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Richard Houghton talks about Britain around the time The Rolling Stones emerged, which he wants to hear stories about, from people who attended the concerts of the Stones from 1962-66...

READERSVOICE.COM: How many newspapers, and in what towns and countries, have you contacted seeking people’s stories for your book?

RICHARD HOUGHTON: I’ve contacted over 100 newspapers around the UK but also in Ireland and Australia and New Zealand. The Stones played almost 1,000 concerts between 1962 and 1966, with over 300 shows in each of 1963 and 1964, and visited some towns and cities very regularly in this period. For example, they played in Manchester or its suburbs 18 times in a three year period and cumulatively will have performed to over 30,000 people in that one city alone.

RV: The book you’re working on is focusing on the social history at the time, 1962-66, in the wake of the post-WW2 austerity years, as well as stories about the Stones. What sorts of things would you like to hear about?

RH: Britain was still emerging from the aftermath of the Second World War and teenagers hadn’t really been invented. Boys wore a collar and tie and cut their hair short, and that’s part of why the Stones were considered so revolutionary – they didn’t wear ties and they grew their hair long. Girls were also expected to dress very formally. As one woman I’ve interviewed for the book said to me, there weren’t really fashions aimed at younger women. Girls bought the same clothes as their mother would buy and then altered them to make the skirts shorter. It was a time of only three channels on television, with no colour TV broadcasts and obviously no Internet or mobile phones. It’s difficult I think for teenagers today to imagine what it was like because it really was a different world. Britain was also a much less affluent society than, say, the USA. Not everyone had a car. The class system in Britain – where you grew up doing the same job as your father did and you didn’t go to university unless your parents did – was still very much in place. The differences between those two countries are much less now than they were back then.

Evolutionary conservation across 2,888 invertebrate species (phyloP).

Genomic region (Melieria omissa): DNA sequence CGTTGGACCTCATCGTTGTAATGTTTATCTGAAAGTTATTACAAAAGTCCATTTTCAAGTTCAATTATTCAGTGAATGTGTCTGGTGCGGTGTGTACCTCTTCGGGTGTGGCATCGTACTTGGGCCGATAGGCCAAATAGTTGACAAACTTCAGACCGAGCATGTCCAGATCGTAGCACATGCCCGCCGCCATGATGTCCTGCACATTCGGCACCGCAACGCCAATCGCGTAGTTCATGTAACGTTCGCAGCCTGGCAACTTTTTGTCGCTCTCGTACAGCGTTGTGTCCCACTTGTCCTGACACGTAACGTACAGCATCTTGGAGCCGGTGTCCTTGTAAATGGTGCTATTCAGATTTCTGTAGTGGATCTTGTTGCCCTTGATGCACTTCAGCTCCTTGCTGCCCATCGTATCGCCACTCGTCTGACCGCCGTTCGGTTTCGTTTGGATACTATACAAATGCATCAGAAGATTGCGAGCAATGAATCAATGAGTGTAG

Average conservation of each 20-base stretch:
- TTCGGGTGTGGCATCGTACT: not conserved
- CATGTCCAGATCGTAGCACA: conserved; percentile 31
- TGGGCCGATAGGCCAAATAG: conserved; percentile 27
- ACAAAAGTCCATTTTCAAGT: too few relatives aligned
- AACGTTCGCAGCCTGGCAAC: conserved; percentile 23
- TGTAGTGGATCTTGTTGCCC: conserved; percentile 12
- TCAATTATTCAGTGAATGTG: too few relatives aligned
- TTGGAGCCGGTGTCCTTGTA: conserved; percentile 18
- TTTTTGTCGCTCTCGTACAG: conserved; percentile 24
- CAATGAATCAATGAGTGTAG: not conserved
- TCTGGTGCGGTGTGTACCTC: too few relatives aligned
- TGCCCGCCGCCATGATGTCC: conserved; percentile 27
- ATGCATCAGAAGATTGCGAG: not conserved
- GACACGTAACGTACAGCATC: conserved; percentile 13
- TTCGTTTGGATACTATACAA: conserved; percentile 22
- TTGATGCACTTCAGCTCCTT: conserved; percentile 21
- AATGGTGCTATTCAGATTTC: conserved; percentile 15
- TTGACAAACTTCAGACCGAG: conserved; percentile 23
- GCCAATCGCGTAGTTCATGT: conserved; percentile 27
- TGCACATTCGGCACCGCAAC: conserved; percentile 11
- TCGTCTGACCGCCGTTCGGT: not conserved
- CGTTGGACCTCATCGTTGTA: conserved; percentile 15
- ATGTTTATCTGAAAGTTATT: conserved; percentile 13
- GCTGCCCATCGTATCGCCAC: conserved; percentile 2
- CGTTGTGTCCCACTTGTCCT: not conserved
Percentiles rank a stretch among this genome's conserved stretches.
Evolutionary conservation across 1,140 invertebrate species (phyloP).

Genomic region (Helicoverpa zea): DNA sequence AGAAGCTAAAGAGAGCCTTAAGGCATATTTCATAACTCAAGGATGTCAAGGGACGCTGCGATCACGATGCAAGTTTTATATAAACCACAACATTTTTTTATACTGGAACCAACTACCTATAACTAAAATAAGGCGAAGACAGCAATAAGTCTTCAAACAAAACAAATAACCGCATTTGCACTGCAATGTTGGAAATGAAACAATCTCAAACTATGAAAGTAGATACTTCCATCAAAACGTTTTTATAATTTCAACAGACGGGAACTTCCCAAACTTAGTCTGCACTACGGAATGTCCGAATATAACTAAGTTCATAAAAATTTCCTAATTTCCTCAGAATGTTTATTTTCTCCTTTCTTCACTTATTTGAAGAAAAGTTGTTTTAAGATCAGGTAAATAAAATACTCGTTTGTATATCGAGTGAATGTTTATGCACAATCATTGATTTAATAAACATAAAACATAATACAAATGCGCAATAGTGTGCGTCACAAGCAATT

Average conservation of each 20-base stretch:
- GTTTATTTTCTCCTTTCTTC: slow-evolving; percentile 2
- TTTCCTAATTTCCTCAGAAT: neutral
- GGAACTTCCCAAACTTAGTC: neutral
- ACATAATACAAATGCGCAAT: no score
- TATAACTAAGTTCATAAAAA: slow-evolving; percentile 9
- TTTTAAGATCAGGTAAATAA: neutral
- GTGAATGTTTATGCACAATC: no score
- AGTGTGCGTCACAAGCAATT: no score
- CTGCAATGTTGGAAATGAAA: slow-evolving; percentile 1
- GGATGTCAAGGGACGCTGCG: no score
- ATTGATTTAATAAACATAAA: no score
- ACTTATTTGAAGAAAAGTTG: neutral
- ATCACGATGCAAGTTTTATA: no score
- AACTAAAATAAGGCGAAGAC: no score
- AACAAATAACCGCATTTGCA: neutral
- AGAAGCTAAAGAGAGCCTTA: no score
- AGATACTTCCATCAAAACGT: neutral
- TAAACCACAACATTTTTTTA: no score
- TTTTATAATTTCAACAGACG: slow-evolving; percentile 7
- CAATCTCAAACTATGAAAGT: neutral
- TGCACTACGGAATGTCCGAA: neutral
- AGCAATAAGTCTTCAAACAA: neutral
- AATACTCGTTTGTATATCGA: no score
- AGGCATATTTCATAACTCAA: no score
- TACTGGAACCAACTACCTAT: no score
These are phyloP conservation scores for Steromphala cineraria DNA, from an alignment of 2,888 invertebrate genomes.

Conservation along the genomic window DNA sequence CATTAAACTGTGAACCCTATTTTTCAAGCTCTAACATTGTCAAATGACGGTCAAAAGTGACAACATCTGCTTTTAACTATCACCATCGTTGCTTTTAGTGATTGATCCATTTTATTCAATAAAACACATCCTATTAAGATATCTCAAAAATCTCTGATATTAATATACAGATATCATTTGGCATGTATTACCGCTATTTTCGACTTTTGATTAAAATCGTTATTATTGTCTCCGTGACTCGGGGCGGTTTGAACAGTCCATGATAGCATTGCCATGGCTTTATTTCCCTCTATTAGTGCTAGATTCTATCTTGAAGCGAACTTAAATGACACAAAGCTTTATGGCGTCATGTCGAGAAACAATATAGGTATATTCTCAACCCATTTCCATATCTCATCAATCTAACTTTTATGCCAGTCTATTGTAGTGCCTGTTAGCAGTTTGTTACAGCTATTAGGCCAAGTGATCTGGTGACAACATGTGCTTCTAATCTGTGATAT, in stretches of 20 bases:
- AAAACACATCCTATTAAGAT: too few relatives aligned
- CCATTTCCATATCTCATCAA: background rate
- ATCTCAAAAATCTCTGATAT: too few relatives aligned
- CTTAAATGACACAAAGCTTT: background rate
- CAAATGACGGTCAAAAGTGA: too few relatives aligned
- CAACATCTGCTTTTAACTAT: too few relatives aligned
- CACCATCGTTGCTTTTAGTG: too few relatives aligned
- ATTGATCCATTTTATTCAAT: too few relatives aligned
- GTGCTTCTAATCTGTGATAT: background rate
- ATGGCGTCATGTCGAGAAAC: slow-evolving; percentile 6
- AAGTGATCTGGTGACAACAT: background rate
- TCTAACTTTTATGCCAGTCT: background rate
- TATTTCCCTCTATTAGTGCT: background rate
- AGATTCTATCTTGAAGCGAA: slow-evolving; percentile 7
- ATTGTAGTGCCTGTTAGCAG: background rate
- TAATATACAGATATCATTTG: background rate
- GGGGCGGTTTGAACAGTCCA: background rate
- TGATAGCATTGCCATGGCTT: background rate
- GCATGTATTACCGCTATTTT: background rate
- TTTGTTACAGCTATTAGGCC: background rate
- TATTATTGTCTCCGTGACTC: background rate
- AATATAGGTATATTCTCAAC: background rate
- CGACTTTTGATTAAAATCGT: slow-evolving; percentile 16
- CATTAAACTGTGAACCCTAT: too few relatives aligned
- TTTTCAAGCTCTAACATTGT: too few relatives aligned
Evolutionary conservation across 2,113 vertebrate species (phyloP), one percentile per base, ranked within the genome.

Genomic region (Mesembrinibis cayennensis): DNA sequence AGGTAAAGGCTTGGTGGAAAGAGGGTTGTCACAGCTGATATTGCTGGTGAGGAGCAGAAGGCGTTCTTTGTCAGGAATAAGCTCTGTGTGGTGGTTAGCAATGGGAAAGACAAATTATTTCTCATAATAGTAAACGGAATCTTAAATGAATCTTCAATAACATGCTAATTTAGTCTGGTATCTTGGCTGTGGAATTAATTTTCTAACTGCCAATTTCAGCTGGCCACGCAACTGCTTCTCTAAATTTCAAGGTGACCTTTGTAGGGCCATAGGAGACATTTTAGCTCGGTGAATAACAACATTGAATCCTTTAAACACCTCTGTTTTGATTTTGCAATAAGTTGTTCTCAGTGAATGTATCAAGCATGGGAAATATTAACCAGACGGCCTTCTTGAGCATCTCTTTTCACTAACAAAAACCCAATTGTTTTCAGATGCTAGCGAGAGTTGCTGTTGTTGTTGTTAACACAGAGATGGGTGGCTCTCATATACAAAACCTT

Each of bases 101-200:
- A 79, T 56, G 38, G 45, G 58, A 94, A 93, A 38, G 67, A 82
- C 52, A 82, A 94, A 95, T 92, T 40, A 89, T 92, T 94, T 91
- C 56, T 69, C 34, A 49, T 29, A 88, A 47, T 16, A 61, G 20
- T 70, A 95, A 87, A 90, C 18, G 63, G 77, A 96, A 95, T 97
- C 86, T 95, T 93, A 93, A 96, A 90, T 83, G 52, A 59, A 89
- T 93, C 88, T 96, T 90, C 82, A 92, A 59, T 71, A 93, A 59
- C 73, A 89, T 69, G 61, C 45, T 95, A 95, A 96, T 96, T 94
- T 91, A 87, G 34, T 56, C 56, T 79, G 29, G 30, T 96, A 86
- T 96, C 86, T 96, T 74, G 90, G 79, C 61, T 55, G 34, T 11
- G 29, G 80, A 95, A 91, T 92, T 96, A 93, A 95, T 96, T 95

RV: I saw one photo of you standing in front of a book shelf. What are some of the books you have there?

RH: They are all books about the Rolling Stones. I’ve got over 200 of them, although that includes some duplicates. I can’t resist browsing in secondhand bookshops and I’ll pick up a spare copy of something I’ve already got if the price is right. You never know when it might come in handy.

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-copyright Simon Sandall